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      Abstract: Abstract Research advances in artificial intelligence (AI) capabilities have resulted in intelligent and humanlike AI-enabled technology (AIET). The concept of anthropomorphism—the attribution of human characteristics to nonhuman beings or entities—has received increasing attention from academia and industries. However, research on anthropomorphism in the AIET context is relatively new and fragmented, with limited efforts to evaluate current research or consolidate existing knowledge. To bridge this gap, this descriptive literature review of 55 studies seeks to identify research trends, AIET types, theoretical foundations, and methods. The study also analyzes how anthropomorphism has been conceptualized and operationalized in the AIET context, and the thematic analysis identifies research gaps and suggests future explorations. The proposed conceptual framework for exploring the interplay of anthropomorphism with its antecedents and consequences provides a nomological network for future research.
      PubDate: 2022-09-29
       
  • Exploring engagement, well-being, and welfare on engagement platforms:
           Insight into the personal service sector from the DACH region

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      Abstract: Abstract Engagement platforms (EPs) are an essential technology to enable co-creation and service innovation. Therefore, the design and governance of these platforms are receiving increasing attention in research. In this study, we aim to identify which activities and mechanisms foster engagement and which governance mechanisms are implemented to avoid harm on EPs. To this end, we conducted expert interviews with founders, CEOs, and managers of 14 personal and household-related service platform companies from the DACH region (Germany(D), Austria(A), Switzerland(CH)), to gain insights into their activities and mechanisms for creating and maintaining successful EPs. We found eight mechanisms, e.g., moderation of content, limitations of entry and certification, employed by personal EPs (PEPs) as self-regulatory mechanisms to avoid misconduct and negative experiences of actors. The identified governance mechanisms may guide the design and governing of PEPs by providing tangible examples to foster actor engagement while considering externalities on a societal and individual level.
      PubDate: 2022-09-23
       
  • Open government data: A systematic literature review of empirical research

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      Abstract: Abstract Open government data (OGD) holds great potential for firms and the digital economy as a whole and has attracted increasing interest in research and practice in recent years. Governments and organizations worldwide are struggling in exploiting the full potential of OGD and require a comprehensive understanding of this phenomenon. Although scientific debates in OGD research are intense and heterogeneous, the field lacks theoretical integration of OGD topics and their systematic consideration in the context of the digital economy. In addition, OGD has been widely neglected by information systems (IS) research, which promises great potential for advancing our knowledge of the OGD concept and its role in the digital economy. To fill in this gap, this study conducts a systematic literature review of 169 empirical OGD studies. In doing so, we develop a theoretical review framework of Antecedents, Decisions, Outcomes (ADO) to unify and grasp the accumulating isolated evidence on OGD in context of the digital economy and provide a theory-informed research agenda to tap the potential of IS research for OGD. Our findings reveal six related key topic clusters of OGD research and substantial gaps, opening up prospective research avenues and particularly outlining how IS research can inform and advance OGD research.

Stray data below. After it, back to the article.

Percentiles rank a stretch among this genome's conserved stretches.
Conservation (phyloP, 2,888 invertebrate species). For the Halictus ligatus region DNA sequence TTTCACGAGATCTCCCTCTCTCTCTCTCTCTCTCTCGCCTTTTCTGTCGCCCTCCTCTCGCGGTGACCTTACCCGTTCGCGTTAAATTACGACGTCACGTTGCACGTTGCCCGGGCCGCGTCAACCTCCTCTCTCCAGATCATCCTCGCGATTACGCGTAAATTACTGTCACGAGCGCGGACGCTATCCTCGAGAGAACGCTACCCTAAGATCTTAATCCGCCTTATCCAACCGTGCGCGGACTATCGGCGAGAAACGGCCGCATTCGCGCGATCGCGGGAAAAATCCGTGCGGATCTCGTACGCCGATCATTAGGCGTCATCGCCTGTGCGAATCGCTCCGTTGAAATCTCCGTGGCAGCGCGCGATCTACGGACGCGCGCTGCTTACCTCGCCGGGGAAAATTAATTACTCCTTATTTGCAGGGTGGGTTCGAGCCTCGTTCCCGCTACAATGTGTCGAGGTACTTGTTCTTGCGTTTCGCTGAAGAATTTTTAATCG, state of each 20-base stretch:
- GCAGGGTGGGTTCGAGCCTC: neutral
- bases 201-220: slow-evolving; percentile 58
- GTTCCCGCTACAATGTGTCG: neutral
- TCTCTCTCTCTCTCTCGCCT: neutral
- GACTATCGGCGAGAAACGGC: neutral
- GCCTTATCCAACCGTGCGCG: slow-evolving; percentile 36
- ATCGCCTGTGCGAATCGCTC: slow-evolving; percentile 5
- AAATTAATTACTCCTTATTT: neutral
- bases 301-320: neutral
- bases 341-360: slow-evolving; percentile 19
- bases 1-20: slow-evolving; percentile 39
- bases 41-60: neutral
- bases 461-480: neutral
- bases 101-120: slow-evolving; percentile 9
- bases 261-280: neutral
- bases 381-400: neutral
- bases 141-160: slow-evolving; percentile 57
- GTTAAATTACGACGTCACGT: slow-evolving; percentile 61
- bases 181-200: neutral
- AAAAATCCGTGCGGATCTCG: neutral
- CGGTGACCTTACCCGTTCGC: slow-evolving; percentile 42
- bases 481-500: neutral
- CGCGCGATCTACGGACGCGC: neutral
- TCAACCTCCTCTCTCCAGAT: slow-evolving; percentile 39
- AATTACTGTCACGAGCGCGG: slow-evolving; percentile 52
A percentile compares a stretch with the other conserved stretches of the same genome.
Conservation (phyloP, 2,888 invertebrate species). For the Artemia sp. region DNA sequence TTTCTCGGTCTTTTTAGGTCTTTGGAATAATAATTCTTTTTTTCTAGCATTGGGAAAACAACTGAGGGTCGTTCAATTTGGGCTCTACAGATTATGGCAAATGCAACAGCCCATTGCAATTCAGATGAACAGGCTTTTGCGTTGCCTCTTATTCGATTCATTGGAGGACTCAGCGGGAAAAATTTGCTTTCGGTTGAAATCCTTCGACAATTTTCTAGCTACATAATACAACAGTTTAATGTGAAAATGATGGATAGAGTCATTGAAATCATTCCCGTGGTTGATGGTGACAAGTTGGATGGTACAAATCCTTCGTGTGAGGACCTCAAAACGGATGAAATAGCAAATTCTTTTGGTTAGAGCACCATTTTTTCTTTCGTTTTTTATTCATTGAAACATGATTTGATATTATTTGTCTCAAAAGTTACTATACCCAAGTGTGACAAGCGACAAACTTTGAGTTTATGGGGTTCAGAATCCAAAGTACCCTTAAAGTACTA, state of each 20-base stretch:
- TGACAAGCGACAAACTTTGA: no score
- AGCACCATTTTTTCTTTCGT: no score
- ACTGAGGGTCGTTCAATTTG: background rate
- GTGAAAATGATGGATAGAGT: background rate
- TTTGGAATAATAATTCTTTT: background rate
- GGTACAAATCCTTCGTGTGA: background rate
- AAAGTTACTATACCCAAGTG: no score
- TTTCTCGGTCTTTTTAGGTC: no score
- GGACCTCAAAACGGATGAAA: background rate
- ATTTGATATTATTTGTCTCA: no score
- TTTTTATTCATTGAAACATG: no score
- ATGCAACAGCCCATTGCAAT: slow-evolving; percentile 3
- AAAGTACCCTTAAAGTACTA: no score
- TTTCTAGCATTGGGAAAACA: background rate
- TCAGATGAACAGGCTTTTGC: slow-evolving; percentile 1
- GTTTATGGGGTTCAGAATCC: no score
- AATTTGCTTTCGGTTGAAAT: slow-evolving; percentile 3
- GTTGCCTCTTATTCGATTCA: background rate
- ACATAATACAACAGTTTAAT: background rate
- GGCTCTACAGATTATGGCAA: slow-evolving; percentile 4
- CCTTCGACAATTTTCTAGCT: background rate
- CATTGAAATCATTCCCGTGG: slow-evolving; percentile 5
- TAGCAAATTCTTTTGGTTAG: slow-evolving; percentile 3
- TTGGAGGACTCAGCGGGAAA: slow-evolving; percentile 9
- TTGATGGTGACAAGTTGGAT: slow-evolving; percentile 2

PubDate: 2022-09-20
      DOI: 10.1007/s12525-022-00582-8
       
  • What factors influence grassroots knowledge supplier performance in online
           knowledge platforms' Evidence from a paid Q&A service

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      Abstract: Abstract The popularity of online paid knowledge platforms offers opportunities for massive grassroots knowledge suppliers to participate in knowledge sharing services and get financial rewards, but little is known about the determinants influencing users’ payment decisions in the particular knowledge transaction such as paid Q&A. This study examines the factors that influence the performance of grassroots knowledge supplier in paid Q&A platforms. We develop a research model integrating reputation, experience, and authority signal to explain the knowledge payment behavior based on signaling theory. Using a panel data analysis of 12,419 records from Zhihu, the largest online Q&A platform in China, our empirical study reveals that user payment behavior is significantly influenced by reputation signal and experience signal of a knowledge supplier. Interestingly, different from previous conclusions on professional knowledge payment platforms, authority signal of grassroots knowledge supplier has no significant impact on the payment behavior of online Q&A platform users.
      PubDate: 2022-09-09
      DOI: 10.1007/s12525-022-00588-2
       
  • Correction to: Effects of perceived risks and benefits in the formation of
           the consumption privacy paradox: a study of the use of wearables in people
           practicing physical activities

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      PubDate: 2022-09-01